News

Hepatitis B Coalition of WA and ICHS end silence with stories

2018 community forum on hepatitis b forum
Storytellers Alice Chan and Bright Ansah from the #Just B Story Telling Project share their experiences.

International Community Health Services (ICHS) and the Hepatitis B Coalition of Washington recently highlighted the power of storytelling as a tool to raise awareness of Hepatitis B. Although often at greater risk, many within U.S. immigrant and minority communities are reluctant to speak openly about the bloodborne disease, increasing the chances of developing serious health issues, including liver cancer.

On May 10, ICHS and the coalition jointly hosted the 2018 Annual Community Forum on Hepatitis B, inviting community leaders, health advocates and organizations to hear speakers from the #Just B Story Telling Project share firsthand experiences. Afterwards, attendees discussed how Hepatitis B continues to disproportionately affect the Asian Pacific Islander and African immigrant and refugee communities and renewed their commitment to raise awareness and knowledge about the disease.

“This was our first live storytelling event, so we weren’t sure what to expect,” said Mohammed Abdul-Kadir, Hepatitis Coalition of Washington coordinator. “Our courageous and well-trained storytellers effectively demonstrated how the sharing of authentic human experiences immediately breaks down barriers. Attendees were engaged, leading to an especially vibrant post-presentation discussion.”

“It was very powerful to hear the stories of people whose lives have been impacted by the Hepatitis B virus,” said an attendee. Another described the forum as “phenomenal.”

Abdul-Kadir was recently asked to share best practices in reducing cultural, linguistic and systemic barriers to Hepatitis B care by PRIME Education, LLC (PRIME®), a leader in quality improvement education. On May 23, Abdul-Kadir participated in a taping of a training video that will soon be offered to medical providers as part of PRIME’s continuing education curriculum.

2018 community forum on hepatitis b
Attendees during the Q&A session

ICHS and Executive Dow Constantine highlight value of school-based partnership in Bellevue

King County Executive Dow Constantine, Highland School-Based Health Center

On May 22, King County Executive Dow Constantine thanked International Community Health Services’ (ICHS) CEO Teresita Batayola for the health center’s role keeping kids healthy and learning at Highland Middle School. Executive Constantine was at the school to celebrate the partnerships behind ICHS’s school-based health center, which opened this fall as the first in Bellevue, and discuss connecting youth in King County with resources to stay strong and successful.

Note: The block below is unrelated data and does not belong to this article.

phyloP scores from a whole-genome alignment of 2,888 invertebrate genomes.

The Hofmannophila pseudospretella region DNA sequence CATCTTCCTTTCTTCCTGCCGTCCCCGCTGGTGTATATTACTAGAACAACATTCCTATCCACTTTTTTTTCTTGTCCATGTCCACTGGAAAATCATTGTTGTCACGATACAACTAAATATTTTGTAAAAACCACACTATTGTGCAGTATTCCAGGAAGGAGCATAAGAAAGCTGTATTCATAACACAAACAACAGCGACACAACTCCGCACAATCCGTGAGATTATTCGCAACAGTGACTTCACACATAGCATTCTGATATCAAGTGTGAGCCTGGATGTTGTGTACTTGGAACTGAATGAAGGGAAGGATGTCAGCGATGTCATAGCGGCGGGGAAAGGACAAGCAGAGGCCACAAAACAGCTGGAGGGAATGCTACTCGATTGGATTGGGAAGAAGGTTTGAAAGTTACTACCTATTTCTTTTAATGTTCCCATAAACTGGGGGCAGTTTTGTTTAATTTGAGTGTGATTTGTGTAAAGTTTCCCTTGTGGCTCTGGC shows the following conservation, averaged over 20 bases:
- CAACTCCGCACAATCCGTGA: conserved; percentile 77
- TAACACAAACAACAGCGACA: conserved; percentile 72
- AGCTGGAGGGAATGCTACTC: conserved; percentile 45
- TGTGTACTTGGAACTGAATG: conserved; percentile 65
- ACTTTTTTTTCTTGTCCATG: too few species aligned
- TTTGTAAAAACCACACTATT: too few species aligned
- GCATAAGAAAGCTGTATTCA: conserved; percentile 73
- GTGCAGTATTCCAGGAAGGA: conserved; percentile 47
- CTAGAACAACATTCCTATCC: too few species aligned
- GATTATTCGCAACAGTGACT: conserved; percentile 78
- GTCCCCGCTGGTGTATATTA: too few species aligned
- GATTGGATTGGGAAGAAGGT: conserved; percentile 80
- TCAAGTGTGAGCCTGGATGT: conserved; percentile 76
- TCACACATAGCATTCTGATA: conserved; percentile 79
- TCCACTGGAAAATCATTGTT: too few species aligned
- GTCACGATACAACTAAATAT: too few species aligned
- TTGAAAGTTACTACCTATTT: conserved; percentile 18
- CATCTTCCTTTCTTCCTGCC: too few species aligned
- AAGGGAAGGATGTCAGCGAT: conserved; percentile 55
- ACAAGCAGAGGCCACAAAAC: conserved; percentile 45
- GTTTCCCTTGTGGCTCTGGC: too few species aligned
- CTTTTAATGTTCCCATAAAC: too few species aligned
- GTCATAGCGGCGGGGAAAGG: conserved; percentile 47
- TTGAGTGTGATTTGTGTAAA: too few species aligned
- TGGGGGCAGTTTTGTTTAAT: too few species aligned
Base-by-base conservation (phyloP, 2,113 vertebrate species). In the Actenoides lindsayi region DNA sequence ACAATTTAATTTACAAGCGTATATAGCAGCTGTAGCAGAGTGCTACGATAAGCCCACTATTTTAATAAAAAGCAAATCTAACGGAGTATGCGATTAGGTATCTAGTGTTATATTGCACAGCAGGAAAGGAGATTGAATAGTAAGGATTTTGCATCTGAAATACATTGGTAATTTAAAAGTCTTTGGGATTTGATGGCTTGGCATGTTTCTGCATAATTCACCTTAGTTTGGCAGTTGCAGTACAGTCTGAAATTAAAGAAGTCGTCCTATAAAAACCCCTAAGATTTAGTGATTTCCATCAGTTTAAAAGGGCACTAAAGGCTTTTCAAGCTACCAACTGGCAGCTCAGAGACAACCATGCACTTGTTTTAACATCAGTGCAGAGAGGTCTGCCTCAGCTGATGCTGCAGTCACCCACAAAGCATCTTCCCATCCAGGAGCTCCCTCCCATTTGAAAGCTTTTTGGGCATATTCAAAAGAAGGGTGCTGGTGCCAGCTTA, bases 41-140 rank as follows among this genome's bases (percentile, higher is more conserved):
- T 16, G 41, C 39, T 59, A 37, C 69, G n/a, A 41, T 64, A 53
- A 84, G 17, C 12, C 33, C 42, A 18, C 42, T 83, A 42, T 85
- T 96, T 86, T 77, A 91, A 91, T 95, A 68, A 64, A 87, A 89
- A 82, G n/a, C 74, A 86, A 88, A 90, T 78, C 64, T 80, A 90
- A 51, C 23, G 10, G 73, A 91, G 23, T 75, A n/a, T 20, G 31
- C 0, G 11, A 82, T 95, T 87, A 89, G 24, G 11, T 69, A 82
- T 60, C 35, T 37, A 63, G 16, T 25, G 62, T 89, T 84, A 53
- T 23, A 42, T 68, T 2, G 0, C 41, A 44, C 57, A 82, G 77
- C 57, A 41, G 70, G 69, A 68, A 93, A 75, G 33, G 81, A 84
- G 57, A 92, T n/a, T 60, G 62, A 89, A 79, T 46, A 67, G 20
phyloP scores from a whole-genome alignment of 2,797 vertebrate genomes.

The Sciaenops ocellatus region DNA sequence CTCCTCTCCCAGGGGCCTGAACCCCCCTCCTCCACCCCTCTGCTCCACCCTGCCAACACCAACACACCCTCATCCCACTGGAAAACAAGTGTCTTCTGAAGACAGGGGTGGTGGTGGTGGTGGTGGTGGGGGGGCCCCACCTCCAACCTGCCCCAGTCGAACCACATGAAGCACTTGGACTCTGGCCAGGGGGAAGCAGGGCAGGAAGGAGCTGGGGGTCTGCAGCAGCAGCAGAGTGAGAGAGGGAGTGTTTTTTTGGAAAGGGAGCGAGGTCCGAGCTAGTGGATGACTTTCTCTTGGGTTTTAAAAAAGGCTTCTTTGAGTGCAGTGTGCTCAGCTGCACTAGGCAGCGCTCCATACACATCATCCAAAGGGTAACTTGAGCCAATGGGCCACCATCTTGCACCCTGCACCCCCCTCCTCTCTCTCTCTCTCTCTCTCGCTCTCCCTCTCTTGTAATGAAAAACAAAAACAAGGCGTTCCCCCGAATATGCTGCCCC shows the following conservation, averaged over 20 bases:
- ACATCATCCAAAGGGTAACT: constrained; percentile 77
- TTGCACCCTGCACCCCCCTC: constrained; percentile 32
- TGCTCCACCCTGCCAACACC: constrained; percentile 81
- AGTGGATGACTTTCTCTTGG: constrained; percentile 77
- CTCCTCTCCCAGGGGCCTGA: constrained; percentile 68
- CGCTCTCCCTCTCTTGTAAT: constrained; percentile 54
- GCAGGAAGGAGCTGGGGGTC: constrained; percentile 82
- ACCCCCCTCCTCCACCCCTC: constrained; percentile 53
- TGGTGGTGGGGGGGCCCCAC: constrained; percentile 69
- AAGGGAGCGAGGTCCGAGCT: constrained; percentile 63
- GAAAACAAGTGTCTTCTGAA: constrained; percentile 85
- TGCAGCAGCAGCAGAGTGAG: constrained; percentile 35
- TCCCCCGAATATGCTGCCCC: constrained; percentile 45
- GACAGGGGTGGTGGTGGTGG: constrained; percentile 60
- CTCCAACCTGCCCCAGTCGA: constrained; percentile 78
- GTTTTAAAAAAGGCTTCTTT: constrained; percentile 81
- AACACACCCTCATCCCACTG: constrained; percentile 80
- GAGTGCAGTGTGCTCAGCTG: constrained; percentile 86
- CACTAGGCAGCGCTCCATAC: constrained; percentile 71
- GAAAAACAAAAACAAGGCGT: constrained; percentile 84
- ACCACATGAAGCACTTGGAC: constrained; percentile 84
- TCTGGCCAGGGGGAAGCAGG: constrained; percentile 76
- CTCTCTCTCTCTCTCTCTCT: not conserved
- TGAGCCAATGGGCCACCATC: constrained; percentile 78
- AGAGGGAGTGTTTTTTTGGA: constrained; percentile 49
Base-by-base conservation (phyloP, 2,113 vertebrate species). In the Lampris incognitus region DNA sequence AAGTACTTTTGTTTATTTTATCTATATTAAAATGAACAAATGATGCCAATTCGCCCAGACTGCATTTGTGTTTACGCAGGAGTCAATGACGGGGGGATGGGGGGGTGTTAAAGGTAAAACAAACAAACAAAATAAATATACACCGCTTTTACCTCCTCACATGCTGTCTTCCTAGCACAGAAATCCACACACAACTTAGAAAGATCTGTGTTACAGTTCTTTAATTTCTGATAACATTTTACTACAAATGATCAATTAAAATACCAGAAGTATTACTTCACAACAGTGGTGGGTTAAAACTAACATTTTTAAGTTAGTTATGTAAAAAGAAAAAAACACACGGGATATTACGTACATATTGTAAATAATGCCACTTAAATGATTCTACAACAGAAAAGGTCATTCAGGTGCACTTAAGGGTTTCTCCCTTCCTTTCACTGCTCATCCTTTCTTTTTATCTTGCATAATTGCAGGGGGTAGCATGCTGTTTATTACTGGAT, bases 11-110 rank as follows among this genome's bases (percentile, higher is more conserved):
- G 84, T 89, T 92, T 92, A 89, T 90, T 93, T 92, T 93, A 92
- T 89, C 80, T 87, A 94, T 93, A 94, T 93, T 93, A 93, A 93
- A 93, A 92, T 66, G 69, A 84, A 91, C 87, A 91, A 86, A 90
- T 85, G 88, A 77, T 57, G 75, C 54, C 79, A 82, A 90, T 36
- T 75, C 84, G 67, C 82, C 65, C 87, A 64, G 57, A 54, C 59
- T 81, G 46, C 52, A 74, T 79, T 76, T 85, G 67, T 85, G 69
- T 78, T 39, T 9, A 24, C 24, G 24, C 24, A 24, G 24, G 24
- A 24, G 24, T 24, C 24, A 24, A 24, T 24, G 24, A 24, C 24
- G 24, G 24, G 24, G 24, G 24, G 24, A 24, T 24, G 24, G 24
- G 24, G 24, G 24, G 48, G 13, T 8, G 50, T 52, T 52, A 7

Batayola joined leaders from Best Starts for Kids, Youth Eastside Services (YES), Bellevue School District and Highland Middle School as they discussed serving an increasingly diverse Eastside community and the challenges facing immigrant and refugee youth and families.

“Immigrant and refugee youth carry the burden of making sure their families are connected,” said Batayola. “The stress and anxiety for them is huge.”

Following the discussion, Sherryl Grey, ICHS health and school services manager, provided Executive Constantine with a tour of the school’s clinic, including a tour of ICHS’s mobile dental clinic, which provides mobile dental services to schools around King County.

Read more about the Executive’s visit on the Best Starts for Kids blog.

In memory of Tosh Okamoto (1926-2018)

International Community Health Services (ICHS) honors the memory and mourns the passing of longtime community activist and dear friend Tosh Okamoto, who passed away on May 19.

“Tosh was one of my personal heroes and one of a handful of our community giants,” Ron Chew, ICHS Foundation director, said. “He was a visionary with a lifelong passion for health access, social justice and community empowerment. He was one of the most humble, compassionate and committed individuals I’ve ever known. At ICHS, we cherish his memory.”

Okamoto, a co-founder of Nikkei Concerns and longtime member and former commander of the Nisei Veterans Committee, changed countless lives for the better by helping establish the first Japanese American nursing home in the Pacific Northwest and fighting for the long-overdue recognition of thousands of Japanese American veterans who fought for the U.S. during World War II.

In 2015, Okamoto was recognized with the ICHS Bamboo Award for Health, honoring his work to improve the lives of disadvantaged and underserved local residents. In 2006, the Consul General of Japan presented him with the Order of the Rising Sun award in honor of his tireless work on behalf of the Japanese American community and in fostering friendship between the U.S. and Japan.